Colonial Crafts
1607 - 1776

Colonial Crafts is a story about Artists, Craftsmen, and Tradesmen; much like the pages of Brothers-Handmade. One big difference is, back in the Colonial days (1607-1776) your life depended on those craftsmen. It might not have started in the 1700’s, but it sure got serious then.

In places like Jamestown, Virginia; Plymouth, Massachusetts; and Albany, New York; if you lost your doctor, blacksmith, weaver, farmer, cooper, or carpenter, the list is vast, there was a distinct chance you might not make it. Just ask the folks from Roanoke, Virginia - Oh wait you can’t ask them, they didn’t make it! By the way, the word "Virginia" is the oldest designation of an English claim in North America.

Sir Walter Raleigh established the first British colony in North America, in 1585 on Roanoke Island off the coast of North Carolina. They tried twice in two years and failed. The British tried again 20 years later. This time -- at Jamestown in 1607 – they would succeed, and North America would begin a new era. And eventually name its capitol, Raleigh (after Sir Walter Raleigh).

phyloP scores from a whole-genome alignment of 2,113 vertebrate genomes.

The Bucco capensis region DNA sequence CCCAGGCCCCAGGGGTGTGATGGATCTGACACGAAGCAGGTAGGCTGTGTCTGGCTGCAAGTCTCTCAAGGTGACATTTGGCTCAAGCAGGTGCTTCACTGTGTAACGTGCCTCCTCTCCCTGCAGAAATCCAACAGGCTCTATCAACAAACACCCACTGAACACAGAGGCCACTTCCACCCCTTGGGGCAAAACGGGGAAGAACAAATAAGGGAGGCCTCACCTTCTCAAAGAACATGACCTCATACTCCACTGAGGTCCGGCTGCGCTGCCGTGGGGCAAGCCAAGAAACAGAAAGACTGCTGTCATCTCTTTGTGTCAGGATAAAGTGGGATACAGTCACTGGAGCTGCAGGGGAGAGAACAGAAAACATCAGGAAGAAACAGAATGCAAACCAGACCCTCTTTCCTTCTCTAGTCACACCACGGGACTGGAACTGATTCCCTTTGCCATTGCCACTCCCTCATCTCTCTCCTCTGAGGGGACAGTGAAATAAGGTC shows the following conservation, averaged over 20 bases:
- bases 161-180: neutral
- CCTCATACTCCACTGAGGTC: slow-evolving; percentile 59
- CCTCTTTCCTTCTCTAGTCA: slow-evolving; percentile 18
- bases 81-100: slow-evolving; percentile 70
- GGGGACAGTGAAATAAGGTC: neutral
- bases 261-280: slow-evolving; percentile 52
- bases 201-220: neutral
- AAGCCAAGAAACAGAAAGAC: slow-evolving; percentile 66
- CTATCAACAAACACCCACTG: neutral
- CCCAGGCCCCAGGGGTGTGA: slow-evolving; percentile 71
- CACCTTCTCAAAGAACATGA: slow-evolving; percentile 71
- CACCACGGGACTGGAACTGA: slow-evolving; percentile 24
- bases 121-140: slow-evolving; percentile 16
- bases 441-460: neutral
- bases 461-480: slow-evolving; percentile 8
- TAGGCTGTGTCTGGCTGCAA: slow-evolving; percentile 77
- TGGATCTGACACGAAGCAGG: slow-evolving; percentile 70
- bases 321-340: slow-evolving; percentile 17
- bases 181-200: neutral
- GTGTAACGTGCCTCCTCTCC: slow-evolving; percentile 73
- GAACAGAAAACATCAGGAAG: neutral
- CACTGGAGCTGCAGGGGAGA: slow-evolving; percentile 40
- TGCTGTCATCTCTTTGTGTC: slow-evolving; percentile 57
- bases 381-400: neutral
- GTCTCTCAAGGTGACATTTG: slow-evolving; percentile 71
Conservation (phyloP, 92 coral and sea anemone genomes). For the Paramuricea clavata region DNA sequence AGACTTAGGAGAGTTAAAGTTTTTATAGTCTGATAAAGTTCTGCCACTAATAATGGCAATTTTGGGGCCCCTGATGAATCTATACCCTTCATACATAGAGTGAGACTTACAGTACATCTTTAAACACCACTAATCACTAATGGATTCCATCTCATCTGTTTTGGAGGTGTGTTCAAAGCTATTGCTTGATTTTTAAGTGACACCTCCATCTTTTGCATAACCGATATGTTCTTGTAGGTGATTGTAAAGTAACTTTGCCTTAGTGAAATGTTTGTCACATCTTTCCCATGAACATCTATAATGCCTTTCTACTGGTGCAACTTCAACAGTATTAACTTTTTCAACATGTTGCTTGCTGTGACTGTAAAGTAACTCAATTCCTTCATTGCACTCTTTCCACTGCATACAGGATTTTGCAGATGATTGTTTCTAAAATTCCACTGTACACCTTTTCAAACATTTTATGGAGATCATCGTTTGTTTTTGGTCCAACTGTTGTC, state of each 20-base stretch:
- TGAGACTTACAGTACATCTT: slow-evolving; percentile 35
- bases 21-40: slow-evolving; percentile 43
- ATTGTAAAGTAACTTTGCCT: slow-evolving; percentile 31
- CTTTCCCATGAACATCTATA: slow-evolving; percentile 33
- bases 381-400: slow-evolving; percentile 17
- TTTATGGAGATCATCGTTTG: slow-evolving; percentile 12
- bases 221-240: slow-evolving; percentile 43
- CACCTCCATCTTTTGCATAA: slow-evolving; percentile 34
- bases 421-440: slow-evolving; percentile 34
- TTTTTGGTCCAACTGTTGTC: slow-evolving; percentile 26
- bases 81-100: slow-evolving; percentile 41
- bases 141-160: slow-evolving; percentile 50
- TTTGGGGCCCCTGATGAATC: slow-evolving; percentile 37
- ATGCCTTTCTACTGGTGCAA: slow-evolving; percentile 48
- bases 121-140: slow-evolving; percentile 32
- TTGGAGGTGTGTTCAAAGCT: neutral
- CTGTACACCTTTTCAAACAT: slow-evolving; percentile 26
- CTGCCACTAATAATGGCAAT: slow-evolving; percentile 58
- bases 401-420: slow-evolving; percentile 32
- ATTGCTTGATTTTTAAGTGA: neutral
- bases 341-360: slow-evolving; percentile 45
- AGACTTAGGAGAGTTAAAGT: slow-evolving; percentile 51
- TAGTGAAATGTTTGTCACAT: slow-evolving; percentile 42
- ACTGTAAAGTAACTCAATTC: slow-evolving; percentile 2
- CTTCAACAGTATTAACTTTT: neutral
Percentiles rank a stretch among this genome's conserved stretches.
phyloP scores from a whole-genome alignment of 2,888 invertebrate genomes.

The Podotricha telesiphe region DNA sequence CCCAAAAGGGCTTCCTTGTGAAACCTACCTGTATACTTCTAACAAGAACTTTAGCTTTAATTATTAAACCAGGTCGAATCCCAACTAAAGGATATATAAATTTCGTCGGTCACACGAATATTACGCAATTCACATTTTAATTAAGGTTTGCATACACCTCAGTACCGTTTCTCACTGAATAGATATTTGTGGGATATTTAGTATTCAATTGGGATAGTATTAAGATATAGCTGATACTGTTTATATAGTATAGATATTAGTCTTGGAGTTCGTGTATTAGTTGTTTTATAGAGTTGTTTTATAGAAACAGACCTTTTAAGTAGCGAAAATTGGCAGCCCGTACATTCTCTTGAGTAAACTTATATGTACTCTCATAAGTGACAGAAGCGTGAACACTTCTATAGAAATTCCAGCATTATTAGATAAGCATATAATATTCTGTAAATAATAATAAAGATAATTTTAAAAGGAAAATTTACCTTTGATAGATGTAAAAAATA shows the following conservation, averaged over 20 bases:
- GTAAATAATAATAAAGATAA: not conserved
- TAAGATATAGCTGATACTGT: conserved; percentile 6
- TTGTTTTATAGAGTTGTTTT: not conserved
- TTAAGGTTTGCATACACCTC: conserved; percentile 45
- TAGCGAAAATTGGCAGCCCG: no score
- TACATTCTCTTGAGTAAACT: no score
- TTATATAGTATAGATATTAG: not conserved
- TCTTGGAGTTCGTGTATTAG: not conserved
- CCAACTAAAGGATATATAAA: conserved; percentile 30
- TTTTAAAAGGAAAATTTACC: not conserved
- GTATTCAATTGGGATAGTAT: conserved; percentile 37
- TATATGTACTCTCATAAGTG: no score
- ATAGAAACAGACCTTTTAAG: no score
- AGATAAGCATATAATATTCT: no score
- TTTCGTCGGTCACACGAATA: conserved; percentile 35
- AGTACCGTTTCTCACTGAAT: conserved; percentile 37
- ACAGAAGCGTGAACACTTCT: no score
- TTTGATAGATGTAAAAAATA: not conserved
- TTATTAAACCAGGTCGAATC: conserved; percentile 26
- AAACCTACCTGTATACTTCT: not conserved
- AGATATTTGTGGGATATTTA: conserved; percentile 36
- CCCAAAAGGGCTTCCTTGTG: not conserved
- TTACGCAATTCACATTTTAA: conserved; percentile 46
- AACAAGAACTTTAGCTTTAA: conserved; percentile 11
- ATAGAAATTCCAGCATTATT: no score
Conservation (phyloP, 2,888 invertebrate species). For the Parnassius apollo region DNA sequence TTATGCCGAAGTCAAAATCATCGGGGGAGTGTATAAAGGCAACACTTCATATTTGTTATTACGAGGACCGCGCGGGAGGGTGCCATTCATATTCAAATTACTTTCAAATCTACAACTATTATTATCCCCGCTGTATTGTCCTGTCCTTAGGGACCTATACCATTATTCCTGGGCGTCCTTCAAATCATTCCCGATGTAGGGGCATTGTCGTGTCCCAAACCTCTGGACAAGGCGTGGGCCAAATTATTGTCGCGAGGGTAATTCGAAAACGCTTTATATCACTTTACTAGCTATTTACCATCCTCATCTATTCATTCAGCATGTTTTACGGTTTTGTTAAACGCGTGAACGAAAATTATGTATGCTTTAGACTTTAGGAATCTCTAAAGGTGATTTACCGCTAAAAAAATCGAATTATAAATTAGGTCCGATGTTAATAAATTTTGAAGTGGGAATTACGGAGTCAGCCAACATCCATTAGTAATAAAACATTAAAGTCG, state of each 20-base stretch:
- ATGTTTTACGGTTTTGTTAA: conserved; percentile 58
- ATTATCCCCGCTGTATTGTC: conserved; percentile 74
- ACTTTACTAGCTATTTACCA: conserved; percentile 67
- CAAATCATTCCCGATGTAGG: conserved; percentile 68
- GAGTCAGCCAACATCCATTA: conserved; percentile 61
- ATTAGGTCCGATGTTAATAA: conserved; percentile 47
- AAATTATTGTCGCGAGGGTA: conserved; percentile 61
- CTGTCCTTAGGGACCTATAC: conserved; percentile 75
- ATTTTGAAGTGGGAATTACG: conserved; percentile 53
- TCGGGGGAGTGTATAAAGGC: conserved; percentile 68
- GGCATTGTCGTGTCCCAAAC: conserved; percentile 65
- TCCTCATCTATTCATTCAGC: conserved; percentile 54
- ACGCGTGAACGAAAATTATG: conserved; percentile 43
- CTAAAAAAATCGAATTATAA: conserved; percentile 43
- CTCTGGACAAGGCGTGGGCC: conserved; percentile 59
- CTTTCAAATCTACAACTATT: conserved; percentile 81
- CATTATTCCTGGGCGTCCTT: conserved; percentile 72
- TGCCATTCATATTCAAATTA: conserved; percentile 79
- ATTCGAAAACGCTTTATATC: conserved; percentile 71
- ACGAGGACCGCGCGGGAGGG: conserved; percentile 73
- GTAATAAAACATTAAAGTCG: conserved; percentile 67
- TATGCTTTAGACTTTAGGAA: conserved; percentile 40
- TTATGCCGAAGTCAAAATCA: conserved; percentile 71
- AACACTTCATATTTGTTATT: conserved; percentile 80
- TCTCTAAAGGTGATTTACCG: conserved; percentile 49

Today the number of common crafts is slightly less than back in colonial days. Today we typically count between 21 and 30 crafts. In 1702 there were over 100 colonial crafts functioning in daily life. You may not even recognize them by name.






Here are a few:

  • ACCIPITRARY - a falconer or keeper and tamer of hawks
  • ANTIGROPELOS MAKER - a person who made waterproof leggings
  • BARM BREWER: - a person who made yeast
  • BIBLIOTHECARY - a librarian